Brooklyn Arts Academy was not my first school. Indeed, having grown up in suburban Chicago and attended college in Minnesota, I never considered the possibility of living in New York. Still, when I decided to move there to join my girlfriend (now wife) I thought I’d be prepared for it.
I always wanted to be a social studies teacher and teach in an urban public school. Unlike the many college-graduates who experiment with teaching through programs like Teach for America, I chose to get my teaching certificate as an undergraduate. I spent my fifth year of college student-teaching at a public high school of about 1400 students in St. Paul, Minn., and was hired there the following year.
I taught in St. Paul for three years. They were not easy years, but I learned a lot. The school was strapped for cash and teachers were often asked to do more with less: Class sizes were large (up to 44 students in one class) and I was given a quota for photocopies. I taught challenging students: immigrant students who struggled with language, special education students who struggled to fit in, students who struggled with drugs, and students who struggled to sit still. These were necessary challenges for a novice teacher.
As the fresh-faced rookie I was taken under the wings of older teachers, who looked after me and out for me. My relationship with the administration was impersonal, but there was never any question that they would support me if I needed help. With 40-plus students in a class, classroom management was a definite challenge. But there were clear protocols to follow when situations did arise and I quickly learned how and when to use them. Because students understood the consequences of misbehavior, I did not have to use them often.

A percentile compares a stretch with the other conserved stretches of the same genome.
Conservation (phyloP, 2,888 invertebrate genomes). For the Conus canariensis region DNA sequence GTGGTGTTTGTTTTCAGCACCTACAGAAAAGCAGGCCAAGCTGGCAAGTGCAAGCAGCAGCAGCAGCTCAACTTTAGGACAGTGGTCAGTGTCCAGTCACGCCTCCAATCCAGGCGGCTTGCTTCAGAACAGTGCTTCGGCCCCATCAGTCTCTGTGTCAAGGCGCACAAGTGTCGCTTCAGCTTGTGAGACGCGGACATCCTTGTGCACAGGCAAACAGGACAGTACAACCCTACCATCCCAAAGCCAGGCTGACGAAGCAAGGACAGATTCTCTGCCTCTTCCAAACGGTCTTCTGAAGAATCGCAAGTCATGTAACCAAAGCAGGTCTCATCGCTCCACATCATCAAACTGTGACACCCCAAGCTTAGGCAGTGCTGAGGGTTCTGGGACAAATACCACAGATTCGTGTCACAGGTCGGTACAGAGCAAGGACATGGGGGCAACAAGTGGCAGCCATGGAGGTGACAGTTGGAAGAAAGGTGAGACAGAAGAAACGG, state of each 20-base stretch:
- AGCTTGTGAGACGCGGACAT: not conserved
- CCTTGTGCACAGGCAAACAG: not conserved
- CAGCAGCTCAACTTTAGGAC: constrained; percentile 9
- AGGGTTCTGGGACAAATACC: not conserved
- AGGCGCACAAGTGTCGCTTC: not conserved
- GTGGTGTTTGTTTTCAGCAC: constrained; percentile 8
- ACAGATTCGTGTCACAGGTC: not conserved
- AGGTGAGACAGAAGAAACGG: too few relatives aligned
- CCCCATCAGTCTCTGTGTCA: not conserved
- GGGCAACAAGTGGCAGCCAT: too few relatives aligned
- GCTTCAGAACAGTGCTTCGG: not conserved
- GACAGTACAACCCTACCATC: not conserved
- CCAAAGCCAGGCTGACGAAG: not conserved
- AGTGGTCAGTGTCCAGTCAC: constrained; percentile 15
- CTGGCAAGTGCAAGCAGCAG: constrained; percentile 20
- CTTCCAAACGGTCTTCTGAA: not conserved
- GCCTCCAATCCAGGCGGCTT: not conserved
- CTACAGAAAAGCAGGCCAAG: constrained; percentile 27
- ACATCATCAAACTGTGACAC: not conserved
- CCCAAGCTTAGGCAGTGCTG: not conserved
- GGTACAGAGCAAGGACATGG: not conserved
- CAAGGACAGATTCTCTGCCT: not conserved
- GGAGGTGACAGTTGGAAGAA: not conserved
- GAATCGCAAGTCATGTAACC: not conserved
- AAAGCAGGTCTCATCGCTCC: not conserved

Having large classes made it difficult to build personal relationships with students or cater to their individual needs. Once again though, the school’s structures helped mitigate these obstacles. For one, students had a wide range of choices among elective classes and extracurricular activities. The students I got to know best were the ones I coached in track, supervised in the weight room, or served as an advisor. There were athletic options for sporty kids, drama and music options for artistic types, and an array of other options ranging from anime club to auto-shop to math team and debate.
Furthermore, there were “honors” classes and “regular” classes, but the honors classes were not exclusive. Any student could take an honors class in any subject and it was not uncommon for students to switch classes early on in order to find the right fit. Students did slip through the cracks, but by and large the school offered something for everyone.
After three years, I was still the youngest teacher on staff but I had grown tremendously as a professional. I had evolved from a first-year teacher who regularly suffered panic attacks on Sunday night to a respected educator who was embraced as part of the local community and honored when I left. In my first year, a colleague asked me how I was handling “the crushing weight of it all.” I thought this was an eloquent description of the never-ending responsibilities of teaching. After three years of teaching in St. Paul, I thought I’d built up the strength to lift that weight. I was wrong.
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